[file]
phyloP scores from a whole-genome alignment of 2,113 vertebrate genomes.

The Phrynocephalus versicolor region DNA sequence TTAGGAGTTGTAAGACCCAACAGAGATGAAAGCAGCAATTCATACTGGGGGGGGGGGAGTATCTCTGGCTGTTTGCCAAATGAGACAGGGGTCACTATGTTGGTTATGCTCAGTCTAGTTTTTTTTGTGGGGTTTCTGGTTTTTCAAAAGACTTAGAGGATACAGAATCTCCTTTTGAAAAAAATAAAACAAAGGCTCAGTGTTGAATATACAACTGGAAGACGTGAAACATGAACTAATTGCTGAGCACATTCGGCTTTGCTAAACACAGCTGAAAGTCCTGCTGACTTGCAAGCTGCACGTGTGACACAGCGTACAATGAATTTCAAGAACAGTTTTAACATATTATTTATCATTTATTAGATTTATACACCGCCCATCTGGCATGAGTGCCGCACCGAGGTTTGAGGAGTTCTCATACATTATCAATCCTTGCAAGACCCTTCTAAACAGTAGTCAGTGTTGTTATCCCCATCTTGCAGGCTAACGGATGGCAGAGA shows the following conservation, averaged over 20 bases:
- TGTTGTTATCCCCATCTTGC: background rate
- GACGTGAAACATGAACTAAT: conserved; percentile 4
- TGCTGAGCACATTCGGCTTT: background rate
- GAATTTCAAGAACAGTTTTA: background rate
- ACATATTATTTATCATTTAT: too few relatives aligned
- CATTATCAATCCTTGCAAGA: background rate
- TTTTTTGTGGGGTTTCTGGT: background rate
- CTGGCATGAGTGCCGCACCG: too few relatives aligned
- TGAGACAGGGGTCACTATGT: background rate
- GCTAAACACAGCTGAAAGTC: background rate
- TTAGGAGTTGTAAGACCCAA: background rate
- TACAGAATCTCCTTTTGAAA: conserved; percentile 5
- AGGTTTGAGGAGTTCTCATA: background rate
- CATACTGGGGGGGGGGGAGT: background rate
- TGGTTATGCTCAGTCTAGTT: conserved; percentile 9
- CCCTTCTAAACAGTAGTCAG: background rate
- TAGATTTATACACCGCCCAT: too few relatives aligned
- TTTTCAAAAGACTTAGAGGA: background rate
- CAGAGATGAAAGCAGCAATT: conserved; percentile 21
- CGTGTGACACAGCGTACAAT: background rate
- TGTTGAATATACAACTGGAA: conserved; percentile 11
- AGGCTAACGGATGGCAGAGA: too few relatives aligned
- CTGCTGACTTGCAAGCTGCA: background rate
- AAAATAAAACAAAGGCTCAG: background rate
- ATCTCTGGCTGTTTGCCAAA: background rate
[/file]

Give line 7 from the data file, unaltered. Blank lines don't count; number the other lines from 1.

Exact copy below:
- ACATATTATTTATCATTTAT: too few relatives aligned